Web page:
The Weekend Australian - Review - - Tv -


( M)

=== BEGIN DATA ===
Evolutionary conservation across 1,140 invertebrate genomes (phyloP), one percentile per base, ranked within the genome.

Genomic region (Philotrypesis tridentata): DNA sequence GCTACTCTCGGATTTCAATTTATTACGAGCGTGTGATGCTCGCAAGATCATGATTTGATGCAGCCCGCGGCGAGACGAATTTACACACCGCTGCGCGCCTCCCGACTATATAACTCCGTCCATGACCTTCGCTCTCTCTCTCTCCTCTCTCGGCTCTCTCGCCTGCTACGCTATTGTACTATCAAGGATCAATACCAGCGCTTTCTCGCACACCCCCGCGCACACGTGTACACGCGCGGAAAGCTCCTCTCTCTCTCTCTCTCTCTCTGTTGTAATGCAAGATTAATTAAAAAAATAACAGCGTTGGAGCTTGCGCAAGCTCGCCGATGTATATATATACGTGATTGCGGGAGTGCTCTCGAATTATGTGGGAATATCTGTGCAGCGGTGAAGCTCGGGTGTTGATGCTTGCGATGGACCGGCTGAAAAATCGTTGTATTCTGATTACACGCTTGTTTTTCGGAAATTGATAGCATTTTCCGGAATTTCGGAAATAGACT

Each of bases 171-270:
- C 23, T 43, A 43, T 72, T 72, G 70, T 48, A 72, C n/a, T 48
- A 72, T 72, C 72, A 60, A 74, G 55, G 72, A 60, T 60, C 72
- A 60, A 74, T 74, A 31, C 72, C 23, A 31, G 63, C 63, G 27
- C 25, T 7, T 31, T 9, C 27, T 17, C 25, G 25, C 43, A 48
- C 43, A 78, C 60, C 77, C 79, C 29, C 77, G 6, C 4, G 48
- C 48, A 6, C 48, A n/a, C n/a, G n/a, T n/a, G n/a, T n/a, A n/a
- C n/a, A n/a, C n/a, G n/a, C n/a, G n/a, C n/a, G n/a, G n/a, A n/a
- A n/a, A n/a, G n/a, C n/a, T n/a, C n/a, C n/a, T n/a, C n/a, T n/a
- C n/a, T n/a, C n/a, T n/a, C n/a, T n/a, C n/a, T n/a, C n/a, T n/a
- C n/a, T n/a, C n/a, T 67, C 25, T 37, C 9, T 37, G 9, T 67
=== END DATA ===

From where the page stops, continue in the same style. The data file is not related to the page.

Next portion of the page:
Hop­scotch ( 86 min­utes) $ 29.95 AT the beginning of this re­mark­able film about mav­er­ick ar­chi­tect Michael Reynolds, who has spent 35 years in the desert of New Mex­ico tin­ker­ing with rad­i­cally sus­tain­able hous­ing, he says: If hu­man­ity takes the planet down the tubes, I’m dead. I’m just try­ing to save my ass.’’ Of course he’s talk­ing about the en­vi­ron­ment. But his blue­prints for houses that cre­ate their own wa­ter, heat them­selves, and grow their own food could be more than just a rad­i­cal gree­nie’s so­lu­tion to the big bad in­dus­trial world. If the global econ­omy keeps up its dy­ing swan act we may need so­lu­tions such as those pro­posed by Reynolds far sooner even than he imag­ined. Far re­moved from the up­tight, sanc­ti­mo­nious en­vi­ron­men­tal war­riors we all have shoved down our throats at their ev­ery op­por­tu­nity, Reynolds is kind of lov­able, in the way hip­pies who move to the bush to grow their own food of­ten are. But Reynolds is no half-ed­u­cated, Leary-es­que drop-out. Highly qual­i­fied, he came to the con­clu­sion early that most mod­ern ar­chi­tec­ture had lit­tle to do with the en­vi­ron­ment and even less to do with the real needs of peo­ple. Show­ing us around his lat­est self-built house, he says: We’re sit­ting on 6000 gal­lons [ 27,000 litres] of wa­ter, food grow­ing, sewage in­ter­nalised, 21 de­grees, year round. A fam­ily of four could to­tally sur­vive here without even go­ing to the store.’’ Per­haps the most use­ful DVD you’ll see as our un­cer­tain fu­ture looms.

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